The Pacific Island Countries (PICs) are increasingly becoming aware that multiple hazards impact on their natural capital, which is the cornerstone of their efforts to achieve sustainable development and eradicate poverty, build resilience, and improve the quality of life for their people. The UNDP Pacific Office Resilience and Sustainable Development team supports work in relation to Disaster Risk Management, Environment, Energy and Climate Change in the Pacific region. This integrated team has the capacities to lead development debates, provide policy advisory and programming design and implementation at the regional, multi-country as well as country levels.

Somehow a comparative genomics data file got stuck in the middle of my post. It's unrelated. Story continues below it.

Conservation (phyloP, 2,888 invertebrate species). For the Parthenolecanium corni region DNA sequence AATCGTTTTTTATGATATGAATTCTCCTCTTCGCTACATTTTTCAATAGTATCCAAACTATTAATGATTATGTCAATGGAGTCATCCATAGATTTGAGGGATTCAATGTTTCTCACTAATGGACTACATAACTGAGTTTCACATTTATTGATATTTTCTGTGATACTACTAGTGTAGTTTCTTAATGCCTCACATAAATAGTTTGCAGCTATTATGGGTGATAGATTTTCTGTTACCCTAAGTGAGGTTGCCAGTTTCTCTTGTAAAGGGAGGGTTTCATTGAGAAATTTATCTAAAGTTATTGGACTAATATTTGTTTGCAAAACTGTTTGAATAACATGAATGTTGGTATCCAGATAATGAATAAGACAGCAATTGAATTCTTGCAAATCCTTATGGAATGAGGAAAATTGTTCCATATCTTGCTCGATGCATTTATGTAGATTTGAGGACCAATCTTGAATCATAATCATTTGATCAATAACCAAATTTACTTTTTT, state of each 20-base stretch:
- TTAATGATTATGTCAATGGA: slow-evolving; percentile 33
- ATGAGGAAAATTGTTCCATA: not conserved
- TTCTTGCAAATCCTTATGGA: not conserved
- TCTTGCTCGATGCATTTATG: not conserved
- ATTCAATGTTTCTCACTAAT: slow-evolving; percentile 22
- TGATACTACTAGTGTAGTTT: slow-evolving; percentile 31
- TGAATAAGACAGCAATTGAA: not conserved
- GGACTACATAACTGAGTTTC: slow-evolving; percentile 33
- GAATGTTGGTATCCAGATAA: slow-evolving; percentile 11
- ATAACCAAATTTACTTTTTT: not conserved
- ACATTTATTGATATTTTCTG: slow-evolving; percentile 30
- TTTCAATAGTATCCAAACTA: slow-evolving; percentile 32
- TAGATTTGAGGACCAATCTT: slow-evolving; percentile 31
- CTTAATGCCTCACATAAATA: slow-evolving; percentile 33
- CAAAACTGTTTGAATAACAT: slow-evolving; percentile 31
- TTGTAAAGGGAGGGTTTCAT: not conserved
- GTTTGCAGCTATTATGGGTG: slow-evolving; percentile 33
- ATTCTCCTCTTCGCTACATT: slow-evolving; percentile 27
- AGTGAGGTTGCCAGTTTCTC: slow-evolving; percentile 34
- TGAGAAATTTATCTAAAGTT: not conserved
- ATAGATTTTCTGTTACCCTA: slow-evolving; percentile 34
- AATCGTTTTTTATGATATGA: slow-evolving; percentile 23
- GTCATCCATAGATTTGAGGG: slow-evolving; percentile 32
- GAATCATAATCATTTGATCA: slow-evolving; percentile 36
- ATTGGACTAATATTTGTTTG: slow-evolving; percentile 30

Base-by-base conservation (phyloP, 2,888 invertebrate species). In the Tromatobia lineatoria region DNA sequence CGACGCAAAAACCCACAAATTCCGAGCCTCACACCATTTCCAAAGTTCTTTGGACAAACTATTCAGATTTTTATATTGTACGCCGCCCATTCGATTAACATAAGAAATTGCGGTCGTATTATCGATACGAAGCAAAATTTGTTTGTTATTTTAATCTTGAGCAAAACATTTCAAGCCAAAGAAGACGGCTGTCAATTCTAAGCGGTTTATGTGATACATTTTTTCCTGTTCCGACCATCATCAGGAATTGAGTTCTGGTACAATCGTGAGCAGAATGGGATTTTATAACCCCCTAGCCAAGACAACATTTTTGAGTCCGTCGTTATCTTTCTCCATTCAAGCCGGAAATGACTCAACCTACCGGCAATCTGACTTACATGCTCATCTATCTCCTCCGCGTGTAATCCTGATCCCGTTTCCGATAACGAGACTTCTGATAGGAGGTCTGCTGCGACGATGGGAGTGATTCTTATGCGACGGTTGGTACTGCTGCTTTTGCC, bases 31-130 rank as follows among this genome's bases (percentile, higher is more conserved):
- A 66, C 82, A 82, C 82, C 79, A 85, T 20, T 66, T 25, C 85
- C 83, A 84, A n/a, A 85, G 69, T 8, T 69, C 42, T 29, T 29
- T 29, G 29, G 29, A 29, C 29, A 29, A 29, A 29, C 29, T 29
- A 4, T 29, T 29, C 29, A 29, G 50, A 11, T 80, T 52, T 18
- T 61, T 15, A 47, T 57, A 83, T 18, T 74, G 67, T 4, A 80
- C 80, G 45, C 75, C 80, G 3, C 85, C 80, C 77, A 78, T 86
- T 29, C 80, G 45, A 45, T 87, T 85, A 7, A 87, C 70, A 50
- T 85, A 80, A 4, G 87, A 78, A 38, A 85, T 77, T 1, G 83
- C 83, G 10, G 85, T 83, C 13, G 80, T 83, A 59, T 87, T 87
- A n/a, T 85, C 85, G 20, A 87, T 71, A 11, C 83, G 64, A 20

Disaster Risk Management – The Pacific is one of the most disaster-prone regions in the world. Between 1950 and 2013, 284 major disasters occurred in the Pacific caused mainly by severe storms, including tropical cyclones, affecting over 9 million people with 9,811 reported fatalities and US$3.2 billion in damage In addition, the incremental impacts of small and medium-sized hazards such as droughts, floods and other low-intensity events are equivalent to, or may exceed, those of single large disasters, as they tend to be more frequent and widespread. They affect a comparatively larger number of people, causing damage to housing, land, and local infrastructure, rather than major mortality or destruction of nationally critical economic assets. There is now a realization in the region that the linkages and overlaps between environmental management, climate-related risks, energy security and disaster risk management impact on the resilience of societies and nations to deal with the impacts of natural and economic hazards;